Business Transaction (Primary)
Using a subset of this dimension, we focus on the user defined transaction or the URL page definition that has some meaning to the Business community. There may be 200 to 300 unique pages definitions for any given application however; we will group them together into 8-12 high level business transaction categories. This helps begin the process of articulating meaningful SLAs to the business, and provides early warning trend reports on performance degradation before it becomes apparent to the majority of the user population.
Once your APM solution matures, you can then fine tune what each business transaction means as you implement other facets of the APM model. Keep it simple, start with broad categories and then refine them over time.
Deep Dive Component Monitoring (Secondary)
This will require an agent install and is generally targeted in the middleware space focusing on the Web, application, and messaging Servers. It should be able to give you the runtime view of the J2EE and .NET stacks, tying them back to the user defined business transactions. A robust solution will give you a clear path from the code execution standpoint (e.g. springs, struts, etc.), to the URL rendered, to the user request and where it came from.
Since this is closely related to the second dimension in the APM model, you will find that most products in this space will also provide application discovery dependency mapping (ADDM) as part of their broader solution.
A good practice is to collect the raw data from the other tool sets that will allow you to answer a wide variety of performance questions as they arise. Most products will summarize or roll-up the detail data for reporting and archiving purposes and may fall short in answering long term trending questions. It is also beneficial to find a product that has an open data mining interface within the context of their own tool set. This will give others the flexibility to create their own reports and become somewhat of a “self-feeder” when it comes to answering questions on performance.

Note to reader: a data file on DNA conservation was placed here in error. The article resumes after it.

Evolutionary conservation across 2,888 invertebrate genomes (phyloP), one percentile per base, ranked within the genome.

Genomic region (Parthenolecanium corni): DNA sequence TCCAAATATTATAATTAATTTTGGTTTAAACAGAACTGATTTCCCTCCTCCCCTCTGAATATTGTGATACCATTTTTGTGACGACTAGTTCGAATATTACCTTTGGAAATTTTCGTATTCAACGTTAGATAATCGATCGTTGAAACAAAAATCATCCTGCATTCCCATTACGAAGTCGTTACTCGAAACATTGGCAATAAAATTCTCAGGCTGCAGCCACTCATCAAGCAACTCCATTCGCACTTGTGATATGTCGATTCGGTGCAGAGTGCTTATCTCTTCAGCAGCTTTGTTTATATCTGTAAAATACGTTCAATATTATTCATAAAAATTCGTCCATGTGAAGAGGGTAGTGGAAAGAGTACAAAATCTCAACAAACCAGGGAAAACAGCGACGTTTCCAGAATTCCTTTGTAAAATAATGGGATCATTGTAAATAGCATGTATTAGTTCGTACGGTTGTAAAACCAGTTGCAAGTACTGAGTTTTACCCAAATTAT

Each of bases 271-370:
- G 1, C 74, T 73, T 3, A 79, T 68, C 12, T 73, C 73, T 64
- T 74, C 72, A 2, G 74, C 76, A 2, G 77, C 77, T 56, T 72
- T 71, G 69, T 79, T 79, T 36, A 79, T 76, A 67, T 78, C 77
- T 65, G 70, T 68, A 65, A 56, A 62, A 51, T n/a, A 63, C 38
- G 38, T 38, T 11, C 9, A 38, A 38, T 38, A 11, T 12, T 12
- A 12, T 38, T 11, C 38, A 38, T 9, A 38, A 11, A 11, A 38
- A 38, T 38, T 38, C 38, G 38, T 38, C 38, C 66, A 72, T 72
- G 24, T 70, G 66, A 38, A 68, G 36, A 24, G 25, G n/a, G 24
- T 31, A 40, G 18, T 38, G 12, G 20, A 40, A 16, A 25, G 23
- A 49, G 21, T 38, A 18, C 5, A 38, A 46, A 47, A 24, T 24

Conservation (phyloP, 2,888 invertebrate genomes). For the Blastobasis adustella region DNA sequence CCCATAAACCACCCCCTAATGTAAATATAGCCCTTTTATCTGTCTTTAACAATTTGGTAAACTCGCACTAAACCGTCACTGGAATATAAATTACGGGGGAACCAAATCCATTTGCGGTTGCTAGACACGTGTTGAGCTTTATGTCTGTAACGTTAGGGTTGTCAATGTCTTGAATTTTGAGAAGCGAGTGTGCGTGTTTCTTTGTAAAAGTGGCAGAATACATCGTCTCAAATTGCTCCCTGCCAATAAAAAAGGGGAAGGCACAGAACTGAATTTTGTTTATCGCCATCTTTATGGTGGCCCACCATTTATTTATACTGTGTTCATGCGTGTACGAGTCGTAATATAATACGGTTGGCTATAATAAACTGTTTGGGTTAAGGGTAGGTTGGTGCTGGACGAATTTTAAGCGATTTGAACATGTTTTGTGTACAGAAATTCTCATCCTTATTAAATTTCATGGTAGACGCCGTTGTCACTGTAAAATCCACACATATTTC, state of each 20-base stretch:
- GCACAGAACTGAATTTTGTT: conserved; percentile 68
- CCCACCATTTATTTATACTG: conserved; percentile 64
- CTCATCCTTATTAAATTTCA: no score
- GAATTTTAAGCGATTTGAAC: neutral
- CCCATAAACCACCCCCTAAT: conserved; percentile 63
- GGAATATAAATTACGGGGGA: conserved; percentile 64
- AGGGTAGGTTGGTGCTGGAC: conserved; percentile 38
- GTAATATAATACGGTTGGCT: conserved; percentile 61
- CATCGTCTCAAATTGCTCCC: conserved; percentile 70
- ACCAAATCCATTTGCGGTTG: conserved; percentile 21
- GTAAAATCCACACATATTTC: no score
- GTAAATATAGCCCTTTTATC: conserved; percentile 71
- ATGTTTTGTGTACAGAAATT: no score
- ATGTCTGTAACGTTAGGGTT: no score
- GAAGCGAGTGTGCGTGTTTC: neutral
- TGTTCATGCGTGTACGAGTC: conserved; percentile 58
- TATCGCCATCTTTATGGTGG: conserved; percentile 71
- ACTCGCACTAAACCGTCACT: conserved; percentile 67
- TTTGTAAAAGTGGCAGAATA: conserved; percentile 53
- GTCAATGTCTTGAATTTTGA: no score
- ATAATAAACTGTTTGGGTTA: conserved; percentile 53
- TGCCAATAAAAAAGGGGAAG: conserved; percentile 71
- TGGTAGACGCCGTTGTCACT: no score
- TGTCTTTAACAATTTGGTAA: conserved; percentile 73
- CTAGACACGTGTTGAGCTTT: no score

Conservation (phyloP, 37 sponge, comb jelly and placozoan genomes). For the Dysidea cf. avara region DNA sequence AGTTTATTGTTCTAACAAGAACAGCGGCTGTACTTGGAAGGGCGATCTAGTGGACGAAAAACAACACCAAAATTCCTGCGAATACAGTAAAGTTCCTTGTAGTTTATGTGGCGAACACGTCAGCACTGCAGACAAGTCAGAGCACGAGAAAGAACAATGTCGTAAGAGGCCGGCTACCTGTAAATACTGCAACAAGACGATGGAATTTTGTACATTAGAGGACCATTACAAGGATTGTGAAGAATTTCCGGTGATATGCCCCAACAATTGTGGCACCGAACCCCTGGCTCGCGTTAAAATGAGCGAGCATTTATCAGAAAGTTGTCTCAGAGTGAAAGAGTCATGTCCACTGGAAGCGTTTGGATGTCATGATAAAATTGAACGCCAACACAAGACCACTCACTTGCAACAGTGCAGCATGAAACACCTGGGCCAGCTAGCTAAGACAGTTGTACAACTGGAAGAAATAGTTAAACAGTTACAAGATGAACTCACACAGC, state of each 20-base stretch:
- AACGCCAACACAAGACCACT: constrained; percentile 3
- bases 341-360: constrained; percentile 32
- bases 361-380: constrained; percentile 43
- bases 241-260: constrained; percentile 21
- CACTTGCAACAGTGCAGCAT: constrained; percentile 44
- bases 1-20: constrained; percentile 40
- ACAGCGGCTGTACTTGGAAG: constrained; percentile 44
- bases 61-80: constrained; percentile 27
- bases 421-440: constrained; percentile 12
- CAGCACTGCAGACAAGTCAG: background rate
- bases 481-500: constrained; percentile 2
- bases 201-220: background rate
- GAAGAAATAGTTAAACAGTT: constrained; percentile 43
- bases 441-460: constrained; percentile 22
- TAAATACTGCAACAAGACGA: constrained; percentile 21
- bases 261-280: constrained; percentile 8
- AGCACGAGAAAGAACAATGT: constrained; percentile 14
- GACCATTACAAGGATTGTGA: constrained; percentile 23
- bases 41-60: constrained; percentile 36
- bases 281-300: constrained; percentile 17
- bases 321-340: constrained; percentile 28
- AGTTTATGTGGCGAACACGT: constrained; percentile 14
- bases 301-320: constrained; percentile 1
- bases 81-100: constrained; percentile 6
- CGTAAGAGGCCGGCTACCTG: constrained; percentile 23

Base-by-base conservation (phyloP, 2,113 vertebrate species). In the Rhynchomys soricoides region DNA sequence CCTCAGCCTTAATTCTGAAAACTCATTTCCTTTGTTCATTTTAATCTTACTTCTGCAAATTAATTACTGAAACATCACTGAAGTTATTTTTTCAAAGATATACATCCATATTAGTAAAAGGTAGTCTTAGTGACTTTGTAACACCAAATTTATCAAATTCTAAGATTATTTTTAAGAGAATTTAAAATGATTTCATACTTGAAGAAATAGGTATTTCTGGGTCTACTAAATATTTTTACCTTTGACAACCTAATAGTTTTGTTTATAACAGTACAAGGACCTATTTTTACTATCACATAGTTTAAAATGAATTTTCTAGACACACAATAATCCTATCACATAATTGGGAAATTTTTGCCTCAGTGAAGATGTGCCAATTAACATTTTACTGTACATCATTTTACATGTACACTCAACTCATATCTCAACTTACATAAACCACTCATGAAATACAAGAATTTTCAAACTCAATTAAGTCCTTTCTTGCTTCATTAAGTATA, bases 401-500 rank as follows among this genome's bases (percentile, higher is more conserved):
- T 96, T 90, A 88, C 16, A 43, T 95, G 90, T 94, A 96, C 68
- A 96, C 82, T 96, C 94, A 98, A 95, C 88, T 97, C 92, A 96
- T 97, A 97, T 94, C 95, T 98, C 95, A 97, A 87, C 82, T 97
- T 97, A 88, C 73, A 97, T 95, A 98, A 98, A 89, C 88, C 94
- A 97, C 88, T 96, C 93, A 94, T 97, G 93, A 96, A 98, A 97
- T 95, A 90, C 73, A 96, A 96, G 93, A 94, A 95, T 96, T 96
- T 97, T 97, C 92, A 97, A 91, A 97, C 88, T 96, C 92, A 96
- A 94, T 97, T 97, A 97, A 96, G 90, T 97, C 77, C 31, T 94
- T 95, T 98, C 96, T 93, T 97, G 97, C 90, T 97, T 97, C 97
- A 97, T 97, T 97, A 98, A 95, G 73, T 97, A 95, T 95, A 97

It is important to come to a common set of metrics that you will collect and report on for each application. Then standardize on a common view on how you will present the real-time performance data as well as the monthly SLA reports despite the diverse technologies and different platforms each application may be running on.
Your best bet is to use five minute averages for real-time performance alerting, and percentiles for overall application profiling and Service Level Management. In other words, to make it simple: Alert on the Averages and Profile the Percentiles.
Overall your APM strategy will tie into multiple ITIL related processes. I look at Application Performance Management and the Continual Service Improvement model being two sides of the same coin. They both tie together service design, service transition, and service operation which in turn helps raise the bar of operational excellence for IT.